Apple Computer Inc. has reinvented itself around the iPod digital music player, but the innovative computer maker Tuesday faced new questions over whether it’s the mother of its own invention.
Creative Technology said it had been awarded a patent for technology used in the iPod -- which means the rival manufacturer of digital music players might hit Apple up for hefty royalty payments on every iPod sold.
And it’s not the only company that could take a bite out of Apple’s profit.
This month, Apple lost an attempt to patent other parts of the iPod’s technology because archrival Microsoft Corp. had already filed a similar application.
“This is likely not a trivial matter,” said Phil Leigh, president of Inside Digital Media, a St. Petersburg, Fla., consultancy.
Apple declined to comment, but the iPod is central to the firm’s rejuvenation in recent years. Since the iPod debuted in 2001, Cupertino, Calif.-based Apple has sold more than 21 million of the players. And its iTunes Music Store is the most popular legal outlet for online music.
Creative’s patent, awarded Aug. 5, covers the interface that lets users scroll through screens and choose which songs to play, said Craig McHugh, president of Milpitas, Calif.-based Creative Labs, the U.S. unit of Creative, which is based in Singapore.
“We’re openly looking at all of our alternatives,” McHugh said. “A patent protects your intellectual property, and we’d be very open to discussing with other companies who would like to use our user interface in their products or future products.”
Apple’s initial patent application was filed July 30, 2002 -- 17 months after Creative’s first MP3 jukebox went on the market, McHugh said. Microsoft beat Apple to the patent office by five months in 2002.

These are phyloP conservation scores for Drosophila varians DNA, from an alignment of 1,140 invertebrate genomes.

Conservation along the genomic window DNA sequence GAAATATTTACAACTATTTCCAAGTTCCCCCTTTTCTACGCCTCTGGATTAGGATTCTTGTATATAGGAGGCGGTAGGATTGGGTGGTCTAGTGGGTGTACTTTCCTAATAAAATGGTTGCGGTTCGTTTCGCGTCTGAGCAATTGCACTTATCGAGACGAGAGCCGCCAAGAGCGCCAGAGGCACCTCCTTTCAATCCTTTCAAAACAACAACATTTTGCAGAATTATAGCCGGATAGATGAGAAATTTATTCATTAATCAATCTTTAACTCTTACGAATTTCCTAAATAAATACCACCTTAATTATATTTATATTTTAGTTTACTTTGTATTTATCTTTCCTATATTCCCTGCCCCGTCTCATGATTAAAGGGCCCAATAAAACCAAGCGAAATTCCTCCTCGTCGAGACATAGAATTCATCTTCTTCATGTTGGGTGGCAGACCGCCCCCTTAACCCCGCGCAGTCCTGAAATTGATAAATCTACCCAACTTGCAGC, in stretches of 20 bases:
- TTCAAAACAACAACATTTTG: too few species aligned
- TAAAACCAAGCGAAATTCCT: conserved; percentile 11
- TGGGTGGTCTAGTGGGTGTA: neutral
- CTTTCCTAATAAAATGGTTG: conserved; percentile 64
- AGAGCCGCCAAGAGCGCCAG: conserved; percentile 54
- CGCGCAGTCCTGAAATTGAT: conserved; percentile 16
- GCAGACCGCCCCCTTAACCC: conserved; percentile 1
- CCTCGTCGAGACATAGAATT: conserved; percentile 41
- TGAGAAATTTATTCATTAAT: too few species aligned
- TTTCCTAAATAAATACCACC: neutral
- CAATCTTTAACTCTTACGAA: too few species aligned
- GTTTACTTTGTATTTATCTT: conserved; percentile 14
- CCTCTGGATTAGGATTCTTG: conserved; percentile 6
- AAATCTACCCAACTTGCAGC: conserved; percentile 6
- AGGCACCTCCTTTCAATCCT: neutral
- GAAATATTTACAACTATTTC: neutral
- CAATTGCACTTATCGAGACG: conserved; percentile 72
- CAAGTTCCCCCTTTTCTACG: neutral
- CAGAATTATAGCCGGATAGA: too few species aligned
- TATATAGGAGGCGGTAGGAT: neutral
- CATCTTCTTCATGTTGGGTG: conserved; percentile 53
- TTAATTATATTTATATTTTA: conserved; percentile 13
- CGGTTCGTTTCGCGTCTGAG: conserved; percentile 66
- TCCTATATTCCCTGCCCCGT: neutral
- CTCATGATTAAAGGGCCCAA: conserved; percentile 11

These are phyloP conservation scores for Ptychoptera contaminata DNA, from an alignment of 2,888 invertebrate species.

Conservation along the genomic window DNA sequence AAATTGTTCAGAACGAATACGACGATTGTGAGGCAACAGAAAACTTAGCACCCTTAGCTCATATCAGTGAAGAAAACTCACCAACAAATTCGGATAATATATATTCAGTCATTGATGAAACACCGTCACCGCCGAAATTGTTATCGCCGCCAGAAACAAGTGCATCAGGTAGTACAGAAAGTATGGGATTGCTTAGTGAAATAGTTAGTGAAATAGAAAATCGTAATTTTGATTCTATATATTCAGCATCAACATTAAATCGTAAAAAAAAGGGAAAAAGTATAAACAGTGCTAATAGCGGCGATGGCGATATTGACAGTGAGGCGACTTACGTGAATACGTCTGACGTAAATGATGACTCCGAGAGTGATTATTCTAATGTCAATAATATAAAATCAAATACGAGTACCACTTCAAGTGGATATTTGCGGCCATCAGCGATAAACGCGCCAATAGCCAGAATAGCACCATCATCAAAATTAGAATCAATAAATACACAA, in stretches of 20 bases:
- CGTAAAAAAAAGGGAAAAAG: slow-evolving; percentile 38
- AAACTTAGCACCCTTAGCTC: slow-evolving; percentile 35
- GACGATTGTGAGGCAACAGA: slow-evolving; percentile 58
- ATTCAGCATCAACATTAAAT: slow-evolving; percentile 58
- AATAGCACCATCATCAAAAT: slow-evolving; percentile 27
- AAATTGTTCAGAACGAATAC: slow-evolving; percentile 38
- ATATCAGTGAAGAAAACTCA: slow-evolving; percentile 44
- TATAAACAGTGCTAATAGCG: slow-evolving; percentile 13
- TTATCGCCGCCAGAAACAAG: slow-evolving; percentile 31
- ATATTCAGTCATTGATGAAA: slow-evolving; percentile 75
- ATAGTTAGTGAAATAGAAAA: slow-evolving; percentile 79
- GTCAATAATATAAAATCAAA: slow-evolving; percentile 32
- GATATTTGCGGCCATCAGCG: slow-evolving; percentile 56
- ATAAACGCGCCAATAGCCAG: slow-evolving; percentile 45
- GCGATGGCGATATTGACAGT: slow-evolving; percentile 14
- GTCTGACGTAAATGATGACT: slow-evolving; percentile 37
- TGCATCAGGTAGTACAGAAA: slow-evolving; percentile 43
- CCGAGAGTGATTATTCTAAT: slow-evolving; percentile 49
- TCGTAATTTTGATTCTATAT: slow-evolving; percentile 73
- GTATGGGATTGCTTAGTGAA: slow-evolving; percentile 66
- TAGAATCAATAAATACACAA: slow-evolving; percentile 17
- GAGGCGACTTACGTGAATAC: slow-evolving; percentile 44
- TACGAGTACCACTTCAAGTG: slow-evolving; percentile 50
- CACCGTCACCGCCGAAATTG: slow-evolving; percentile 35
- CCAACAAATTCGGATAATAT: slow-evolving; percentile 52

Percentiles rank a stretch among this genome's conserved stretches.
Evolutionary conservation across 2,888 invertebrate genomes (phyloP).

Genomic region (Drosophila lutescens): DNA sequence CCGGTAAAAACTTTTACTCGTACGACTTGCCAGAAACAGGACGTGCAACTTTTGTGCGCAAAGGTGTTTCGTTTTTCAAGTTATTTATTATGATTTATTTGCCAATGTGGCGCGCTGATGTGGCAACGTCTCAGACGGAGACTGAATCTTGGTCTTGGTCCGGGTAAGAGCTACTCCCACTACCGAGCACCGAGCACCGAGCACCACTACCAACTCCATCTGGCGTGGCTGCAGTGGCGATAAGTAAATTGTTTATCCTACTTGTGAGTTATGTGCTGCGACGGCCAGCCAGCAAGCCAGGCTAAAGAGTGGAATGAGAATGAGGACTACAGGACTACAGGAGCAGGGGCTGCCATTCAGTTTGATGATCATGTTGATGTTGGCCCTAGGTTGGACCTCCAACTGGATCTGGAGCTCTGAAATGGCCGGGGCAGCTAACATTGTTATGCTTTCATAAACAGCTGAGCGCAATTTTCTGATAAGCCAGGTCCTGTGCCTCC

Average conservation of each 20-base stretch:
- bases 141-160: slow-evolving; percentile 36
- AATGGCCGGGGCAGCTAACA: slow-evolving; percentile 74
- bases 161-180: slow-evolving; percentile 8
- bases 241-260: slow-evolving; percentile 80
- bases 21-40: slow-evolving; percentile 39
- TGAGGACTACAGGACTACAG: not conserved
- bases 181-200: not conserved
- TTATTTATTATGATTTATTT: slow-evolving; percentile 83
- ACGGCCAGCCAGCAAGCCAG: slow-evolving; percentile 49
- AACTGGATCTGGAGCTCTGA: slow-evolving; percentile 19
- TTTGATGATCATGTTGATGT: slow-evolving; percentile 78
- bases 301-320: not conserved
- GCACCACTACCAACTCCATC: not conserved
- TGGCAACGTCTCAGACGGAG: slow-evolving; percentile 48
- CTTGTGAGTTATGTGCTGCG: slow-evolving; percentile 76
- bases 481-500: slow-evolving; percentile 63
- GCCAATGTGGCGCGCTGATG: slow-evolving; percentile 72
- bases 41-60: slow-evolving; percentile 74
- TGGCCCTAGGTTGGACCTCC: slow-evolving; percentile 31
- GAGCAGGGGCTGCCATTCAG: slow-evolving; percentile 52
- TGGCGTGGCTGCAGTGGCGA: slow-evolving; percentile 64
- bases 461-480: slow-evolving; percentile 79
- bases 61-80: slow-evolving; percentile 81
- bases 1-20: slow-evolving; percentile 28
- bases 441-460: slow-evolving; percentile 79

Neither Microsoft nor Creative has said what, if anything, it plans to do.
But Leigh said it was “a dead certainty that Creative will go after Apple for royalties, or some other type of compensation.”
Whether the company prevails, though, is another matter. Apple would probably fight any attempt by Creative to collect and, Leigh said, “the applicability of patents can be difficult to prove. It is not unusual for reasonable judges to disagree upon the applicability of a patent.”
Even as it faces questions about the iPod’s provenance, Apple is trying to stretch the players’ popularity with new features. Next week, for instance, Apple is expected to unveil its long-awaited iTunes phone, developed with Motorola Inc., as a device for Cingular Wireless.
“It’s good news for Apple and Motorola because it confirms that they did find someone” to be a wireless partner, said Dario Betti, an analyst with telecom research firm Ovum, who said he learned of the phone’s debut from industry sources.
Motorola had planned to unveil the phone this year, but scrubbed the launch because no wireless carrier had agreed to sell the device, which allows users to play songs.
“It’s been a long time because a buyer did not go for it as much as Apple had expected,” Betti said. “It’s an important move, but we need more [partners] to see if validation of the business market is working.”
Representatives of Cingular, Motorola and Apple declined to comment.
Apple shares rose 73 cents Tuesday to $46.57.